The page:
As I sat in a tippy wooden dory deep in the Amazon rainforest—dripping wet with sweat, DEET, and the remnants of a sudden afternoon shower—I couldn’t help but wonder about the wisdom of my decision to spend an afternoon fishing. Specifically, fishing for piranha.

In theory, catching these little terrors of fresh water doesn’t take a lot of skill. It’s pretty basic: raw beef and a hook. To get their attention, you flail your pole around on the surface of the water and then let the bait sink, as if some living thing had just croaked. While piranha have the capacity to tag team a live cow and munch it to the bone in a matter of minutes much like a teenage boy who skipped lunch, they’ll only go there if they are trapped and really, really hungry. They prefer snacking on dead stuff that won’t fight back. So that’s where cubes of Brazilian steak come in handy. Lots and lots of cubes. See, I quickly discovered these little buggers are both sneaky and fast. Pretty much as soon as I’d feel a tug and yank up the line, I was left with a freshly de-meated hook and no fish.

About a dozen steaks later, I came to the realization that all I was doing was feeding the piranha like one would feed a pet dog. (“Does little piranha want a treat? … Ohhh, yes you do, yyyes you do.”) Plus, I was pretty certain that giving away all this meat was ensuring a vegetarian conclusion to our Amazon adventure. And then I got another nibble and wrenched up my pole. OH MY GOD I HAD HOOKED A REAL LIVE PIRANHA … IN GENUINE 3D! Here’s where things got interesting. Apparently there are a lot of nine-toed fishermen in the Amazon. I had never considered the possibility of what would happen if I actually caught a toe-eating fish. Getting it off the hook before it ate said hook—then the line, the pole, and then my arm—was now job number one. So I did what any brave angler would do: I threw the pole to our guide in sheer terror. (But not before I posed for a picture with my fearsome 3-inch catch as my wife, clearly scared to death, looked on.)

That afternoon I had wanted nothing more than to catch a piranha. Until I caught one. And perhaps that’s the teachable MS lesson in all of this. Be careful what you wish for—it might not be everything you want. I know many of us with multiple sclerosis have been clamoring for years for an oral drug instead of medications that require a stick. And now an oral disease-modifying medication is available with more in the pipeline. But new drugs come with their own list of side effects (some potentially serious) and a treatment history that is shorter than a Mike Tyson fight circa the late 1980s. If injections or infusions are working for you, perhaps the best course of action is the status quo. For now, at least. After all, you never know when you’ll end up with a piranha at the end of your line.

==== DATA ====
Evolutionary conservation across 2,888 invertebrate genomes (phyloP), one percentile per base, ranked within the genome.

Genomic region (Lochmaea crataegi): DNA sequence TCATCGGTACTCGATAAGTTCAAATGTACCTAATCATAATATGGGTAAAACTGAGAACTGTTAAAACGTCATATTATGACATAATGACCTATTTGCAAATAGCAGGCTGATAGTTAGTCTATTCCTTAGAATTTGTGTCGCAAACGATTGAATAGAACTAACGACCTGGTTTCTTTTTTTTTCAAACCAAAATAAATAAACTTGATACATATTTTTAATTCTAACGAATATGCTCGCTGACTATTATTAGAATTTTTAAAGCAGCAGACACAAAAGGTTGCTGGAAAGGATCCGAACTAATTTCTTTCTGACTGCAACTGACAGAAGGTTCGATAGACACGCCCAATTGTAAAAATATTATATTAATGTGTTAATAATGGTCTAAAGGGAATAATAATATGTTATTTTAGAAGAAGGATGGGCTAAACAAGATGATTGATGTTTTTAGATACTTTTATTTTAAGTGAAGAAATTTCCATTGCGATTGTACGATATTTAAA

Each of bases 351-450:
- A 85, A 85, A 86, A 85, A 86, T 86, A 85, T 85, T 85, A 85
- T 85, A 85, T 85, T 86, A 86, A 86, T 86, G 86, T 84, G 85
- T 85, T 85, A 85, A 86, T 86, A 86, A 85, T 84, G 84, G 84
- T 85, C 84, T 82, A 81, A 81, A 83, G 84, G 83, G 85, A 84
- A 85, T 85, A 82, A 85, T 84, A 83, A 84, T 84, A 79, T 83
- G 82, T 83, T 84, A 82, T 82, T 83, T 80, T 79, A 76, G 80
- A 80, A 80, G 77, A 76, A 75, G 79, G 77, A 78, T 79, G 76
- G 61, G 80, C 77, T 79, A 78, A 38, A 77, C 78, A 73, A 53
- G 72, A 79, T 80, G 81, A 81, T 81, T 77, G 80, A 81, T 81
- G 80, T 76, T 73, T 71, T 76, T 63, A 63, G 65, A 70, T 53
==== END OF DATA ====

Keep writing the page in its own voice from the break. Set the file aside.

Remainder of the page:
Originally published February 16th, 2011. Picture and caption added.

Hating Snakes and Bridging Fears

Indiana Jones and I have a lot in common. We hate snakes. We often travel to exotic locales. And we somehow get ourselves into sketchy situations that inevitably involve rickety wooden bridges and potentially calamitous falls. One would think I would avoid said bridges with my current walking challenges, namely balance requiring the use of forearm crutches. Yes, one would think.

But when I’m out hiking, enjoying nature’s gifts of fresh air, summer wildflowers and cow-dung landmines, thinking is usually low on my list. After all, my brain is focused on checking out all the pretty blooms while avoiding poo with one of my four points of contact. But shutting off the cerebral cortex, I’ve come to realize when the gray matter is actually running, is not too bright.

Anyway, a couple weekends ago I went up into the mountains to do a stretch of what was once one of my favorite hikes. I hadn’t been on the trail in years, but my sisters—one who is a physical therapist and the other a nurse—convinced me it would be a rollicking fun time. Besides, if I got into trouble I had an entire medical team at the ready. Although I admit midway through the 1.5-mile hike I was wishing my EMT buddy Gio was along as well as cadre of wilderness rescue experts, doctors, and a team of Sherpas to carry the mobile surgical hospital.

The reason for my trepidation? Bridges. Specifically, bouncy wooden bridges the width of my shoulders traversing vast chasms where a single misstep would plunge me over a hundred centimeters into chilly mountain streams riddled with rocks and, I presume, the decaying corpses of previous failed attempts by others with multiple sclerosis. I didn’t remember the trail having this many bridges. Hell, I didn’t remember any bridges. And seriously, what does it take to install a simple handrail? Even the bridges I crossed in the Mekong Delta had railings (granted unusable railings, as you can see, but still).